If Stanley Tucci’s love letter to the cuisine of his Italian heritage, CNN’s pandemic hit Searching for Italy, has you craving soul-soothing bowls of cacio e pepe and spaghetti alla Nerano, your first stop should be Love Pasta. Its fettuccine Bolognese is an Americanized version of soffritto, with a meat trio of spicy sausage, hamburger and ground turkey taking the place of traditional offal. An unexpected blend of Tabasco, red chiles and diced fresh jalapeños offers the sauce a gentle simmer, like slipping into a bubbling hot tub.

At Thai Lao Teriyaki, a tangle of thin rice noodles in the pad thai arrive a delightful shade of tawny, a sign they’ve soaked up all of the roasty peanut sauce. The cart doubles down on the nuttiness by sprinkling the stir fry with a brittlelike crumble. It’s rich and sticky and just about perfect.

If you’re in the mood for a meal that’s truly over the top, Ochoa’s prepares a torta that’s the size of a basketball, triggering heart palpitations at first glance. Five layers of beef, chicken and sausage puff this sandwich up so much, your cook will apologize that the size of the dish makes it impossible to close the box’s lid.

There’s even a dessert camper serving gauzy bags of cotton candy and gussying up mini Dutch pancakes with Oreos and Butterfinger bars.

Be warned, though, that your time to visit this unique pod is limited. The Garages’ lease is up in February, and at some point the building will be razed to make room for apartments. Fpod The future for the food carts, however, is less certain.

“We’re anticipating that these guys will have to scramble,” Drangsholt says. “We’ll help them out in any way we can. We want to bring at least one [to Lake Oswego].”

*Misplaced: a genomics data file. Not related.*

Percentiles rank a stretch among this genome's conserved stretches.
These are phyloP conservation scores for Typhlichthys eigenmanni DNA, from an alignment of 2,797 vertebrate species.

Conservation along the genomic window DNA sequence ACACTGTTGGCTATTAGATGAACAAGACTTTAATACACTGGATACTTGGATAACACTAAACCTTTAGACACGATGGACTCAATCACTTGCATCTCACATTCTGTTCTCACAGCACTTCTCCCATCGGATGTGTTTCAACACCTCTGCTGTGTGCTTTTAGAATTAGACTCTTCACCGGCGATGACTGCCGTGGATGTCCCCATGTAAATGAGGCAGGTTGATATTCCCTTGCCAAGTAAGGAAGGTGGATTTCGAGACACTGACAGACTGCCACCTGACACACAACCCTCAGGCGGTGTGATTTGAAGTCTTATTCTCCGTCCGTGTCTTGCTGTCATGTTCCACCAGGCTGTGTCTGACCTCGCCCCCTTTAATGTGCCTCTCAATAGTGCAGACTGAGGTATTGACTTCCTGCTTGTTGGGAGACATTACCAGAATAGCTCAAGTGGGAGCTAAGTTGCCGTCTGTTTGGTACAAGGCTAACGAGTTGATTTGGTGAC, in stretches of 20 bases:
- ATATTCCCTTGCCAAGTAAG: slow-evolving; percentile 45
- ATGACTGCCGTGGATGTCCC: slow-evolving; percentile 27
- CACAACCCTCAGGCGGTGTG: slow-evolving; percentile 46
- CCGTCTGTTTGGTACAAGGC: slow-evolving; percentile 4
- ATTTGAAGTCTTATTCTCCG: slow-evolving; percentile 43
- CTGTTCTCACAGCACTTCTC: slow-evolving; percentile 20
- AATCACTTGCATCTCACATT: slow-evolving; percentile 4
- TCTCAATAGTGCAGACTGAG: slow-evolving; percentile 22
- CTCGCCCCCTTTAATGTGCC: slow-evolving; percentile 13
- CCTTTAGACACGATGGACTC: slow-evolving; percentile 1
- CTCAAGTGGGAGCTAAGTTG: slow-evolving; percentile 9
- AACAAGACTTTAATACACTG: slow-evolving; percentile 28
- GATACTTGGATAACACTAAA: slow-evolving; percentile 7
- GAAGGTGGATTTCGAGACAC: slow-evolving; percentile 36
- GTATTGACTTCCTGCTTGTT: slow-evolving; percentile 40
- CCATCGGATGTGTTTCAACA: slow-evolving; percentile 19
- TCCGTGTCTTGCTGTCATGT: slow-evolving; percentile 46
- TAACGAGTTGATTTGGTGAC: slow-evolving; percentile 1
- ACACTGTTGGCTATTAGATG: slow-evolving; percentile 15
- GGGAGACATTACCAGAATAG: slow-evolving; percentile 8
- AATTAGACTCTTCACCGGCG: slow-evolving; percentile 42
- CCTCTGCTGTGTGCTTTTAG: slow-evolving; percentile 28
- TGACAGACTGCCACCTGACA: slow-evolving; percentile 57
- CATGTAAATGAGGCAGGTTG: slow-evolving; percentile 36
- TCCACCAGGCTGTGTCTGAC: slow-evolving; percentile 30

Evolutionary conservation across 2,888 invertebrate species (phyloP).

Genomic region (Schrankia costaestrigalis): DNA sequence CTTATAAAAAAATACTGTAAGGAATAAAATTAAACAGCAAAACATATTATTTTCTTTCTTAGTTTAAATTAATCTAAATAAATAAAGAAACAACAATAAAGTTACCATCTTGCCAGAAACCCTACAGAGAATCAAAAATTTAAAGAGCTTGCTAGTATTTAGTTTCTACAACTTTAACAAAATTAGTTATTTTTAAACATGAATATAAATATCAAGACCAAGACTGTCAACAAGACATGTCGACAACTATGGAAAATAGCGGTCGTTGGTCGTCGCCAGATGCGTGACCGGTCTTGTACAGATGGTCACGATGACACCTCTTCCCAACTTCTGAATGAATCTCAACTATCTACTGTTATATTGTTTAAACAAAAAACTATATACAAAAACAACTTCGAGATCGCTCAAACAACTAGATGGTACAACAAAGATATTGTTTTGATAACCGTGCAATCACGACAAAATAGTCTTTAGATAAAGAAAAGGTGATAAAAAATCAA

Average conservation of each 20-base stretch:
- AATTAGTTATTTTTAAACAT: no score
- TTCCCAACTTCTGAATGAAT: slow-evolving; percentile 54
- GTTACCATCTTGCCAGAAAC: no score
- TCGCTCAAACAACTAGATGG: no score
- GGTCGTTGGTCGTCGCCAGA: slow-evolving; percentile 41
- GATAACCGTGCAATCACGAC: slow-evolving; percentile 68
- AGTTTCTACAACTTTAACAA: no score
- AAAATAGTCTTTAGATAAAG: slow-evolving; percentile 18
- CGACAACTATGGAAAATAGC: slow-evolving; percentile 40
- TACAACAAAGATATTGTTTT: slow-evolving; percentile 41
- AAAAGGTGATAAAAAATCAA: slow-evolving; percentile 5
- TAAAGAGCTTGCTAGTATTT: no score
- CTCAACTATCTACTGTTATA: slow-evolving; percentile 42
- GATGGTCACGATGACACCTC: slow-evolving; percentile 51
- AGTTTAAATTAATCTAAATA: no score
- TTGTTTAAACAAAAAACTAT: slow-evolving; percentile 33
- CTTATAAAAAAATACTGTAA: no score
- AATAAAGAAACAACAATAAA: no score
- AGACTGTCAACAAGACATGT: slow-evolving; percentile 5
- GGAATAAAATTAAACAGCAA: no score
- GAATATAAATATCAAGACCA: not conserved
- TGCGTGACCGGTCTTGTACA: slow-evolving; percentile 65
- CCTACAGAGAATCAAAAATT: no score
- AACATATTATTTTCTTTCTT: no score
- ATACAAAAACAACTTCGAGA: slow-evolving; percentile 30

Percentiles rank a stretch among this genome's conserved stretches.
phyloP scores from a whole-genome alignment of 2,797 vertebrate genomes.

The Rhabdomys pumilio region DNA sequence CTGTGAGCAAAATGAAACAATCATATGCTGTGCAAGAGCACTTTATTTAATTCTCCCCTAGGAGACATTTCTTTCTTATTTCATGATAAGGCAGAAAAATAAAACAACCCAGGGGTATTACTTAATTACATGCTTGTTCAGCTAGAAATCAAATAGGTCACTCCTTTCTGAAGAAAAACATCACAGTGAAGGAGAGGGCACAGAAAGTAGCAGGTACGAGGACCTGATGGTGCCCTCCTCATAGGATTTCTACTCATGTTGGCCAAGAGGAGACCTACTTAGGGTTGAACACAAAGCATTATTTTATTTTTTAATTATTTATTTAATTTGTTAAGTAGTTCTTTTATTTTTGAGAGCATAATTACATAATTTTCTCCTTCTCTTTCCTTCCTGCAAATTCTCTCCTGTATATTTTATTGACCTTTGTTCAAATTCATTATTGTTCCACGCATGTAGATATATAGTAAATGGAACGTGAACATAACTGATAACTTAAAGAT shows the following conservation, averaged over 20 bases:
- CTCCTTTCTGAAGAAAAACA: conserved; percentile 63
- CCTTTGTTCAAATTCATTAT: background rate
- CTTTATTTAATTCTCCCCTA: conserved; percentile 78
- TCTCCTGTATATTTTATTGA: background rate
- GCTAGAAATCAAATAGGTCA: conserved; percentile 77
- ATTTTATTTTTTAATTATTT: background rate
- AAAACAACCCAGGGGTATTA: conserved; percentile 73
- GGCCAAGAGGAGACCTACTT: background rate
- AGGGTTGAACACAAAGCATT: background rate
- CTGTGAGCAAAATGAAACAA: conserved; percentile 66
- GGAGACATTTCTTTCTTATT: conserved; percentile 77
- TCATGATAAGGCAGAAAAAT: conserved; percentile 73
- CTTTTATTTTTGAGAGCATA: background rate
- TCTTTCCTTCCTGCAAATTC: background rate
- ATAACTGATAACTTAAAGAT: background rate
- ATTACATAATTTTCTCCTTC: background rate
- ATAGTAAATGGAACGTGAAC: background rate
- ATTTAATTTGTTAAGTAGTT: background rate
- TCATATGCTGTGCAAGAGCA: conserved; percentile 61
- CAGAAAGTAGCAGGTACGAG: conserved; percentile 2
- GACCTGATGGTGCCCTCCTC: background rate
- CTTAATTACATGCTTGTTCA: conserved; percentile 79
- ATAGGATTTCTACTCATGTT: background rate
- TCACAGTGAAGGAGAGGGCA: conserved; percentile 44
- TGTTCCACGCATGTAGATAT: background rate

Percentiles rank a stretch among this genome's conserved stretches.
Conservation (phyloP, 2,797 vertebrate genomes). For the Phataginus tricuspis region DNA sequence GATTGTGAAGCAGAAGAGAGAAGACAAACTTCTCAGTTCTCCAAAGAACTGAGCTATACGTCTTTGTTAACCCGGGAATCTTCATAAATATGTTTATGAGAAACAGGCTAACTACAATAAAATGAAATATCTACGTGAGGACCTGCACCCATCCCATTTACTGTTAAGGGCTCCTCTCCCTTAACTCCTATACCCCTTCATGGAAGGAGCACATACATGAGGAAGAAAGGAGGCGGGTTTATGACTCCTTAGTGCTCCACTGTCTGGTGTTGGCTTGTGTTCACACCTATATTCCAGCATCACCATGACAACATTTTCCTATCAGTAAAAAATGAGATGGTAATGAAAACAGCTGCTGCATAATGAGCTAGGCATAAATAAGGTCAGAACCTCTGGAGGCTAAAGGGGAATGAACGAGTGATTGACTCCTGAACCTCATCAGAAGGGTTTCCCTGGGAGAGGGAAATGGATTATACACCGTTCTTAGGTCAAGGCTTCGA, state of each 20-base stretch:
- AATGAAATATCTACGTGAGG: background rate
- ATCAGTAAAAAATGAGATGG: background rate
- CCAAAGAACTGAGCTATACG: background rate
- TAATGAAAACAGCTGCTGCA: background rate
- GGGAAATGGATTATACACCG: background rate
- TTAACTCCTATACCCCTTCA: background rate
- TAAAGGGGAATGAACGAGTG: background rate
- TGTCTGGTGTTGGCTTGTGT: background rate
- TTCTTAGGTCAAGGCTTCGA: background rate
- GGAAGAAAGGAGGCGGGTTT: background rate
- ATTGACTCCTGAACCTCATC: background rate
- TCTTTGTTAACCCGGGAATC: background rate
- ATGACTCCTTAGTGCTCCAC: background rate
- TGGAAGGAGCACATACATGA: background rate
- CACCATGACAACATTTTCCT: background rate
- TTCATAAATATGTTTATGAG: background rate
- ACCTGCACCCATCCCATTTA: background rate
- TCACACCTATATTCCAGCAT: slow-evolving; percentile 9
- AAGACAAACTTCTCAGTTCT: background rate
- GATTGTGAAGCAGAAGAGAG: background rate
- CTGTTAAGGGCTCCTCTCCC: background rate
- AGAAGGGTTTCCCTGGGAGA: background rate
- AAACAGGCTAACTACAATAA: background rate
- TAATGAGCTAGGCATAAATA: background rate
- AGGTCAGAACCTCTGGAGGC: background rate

The Garages’ next move is a welcome improvement for Drangsholt. He’ll be operating with a full kitchen, more than double the show space and a larger stage. Drangsholt also acquired the bar’s lasers, so once his lighting is installed, the dais will be illuminated by $300,000 worth of equipment.

“This is really an elevation in terms of being able to produce high-quality, local premier bands, where you don’t have to go to Moda Center,” says Drangsholt. “You can come to us, and our lighting is as good as theirs. Our sound is better than theirs, because there’s no echo. Our environment is more relaxing because you’re in a row seat there and you can’t get up and get to the dance floor.”

For now, then, the most significant challenge is the packing, especially the warehouse. Every single piece from its collections, as well as the bar décor, is making the move—from the early ‘80s Code-a-Phone answering machine to a Sigmund Freud action figure.

“It has a brand of its own,” Drangsholt says of the accoutrements. “We call [the pub] Beaverton’s living room. But at the Lake Oswego location, we’re going to call it Oregon’s living room. I want people to see what we can show, and we’re going to grow that even more.”

EAT: At the Garages Satellite Pub, 4810 SW Western Ave., Beaverton, 503-941-9139, 11 am-1 am daily.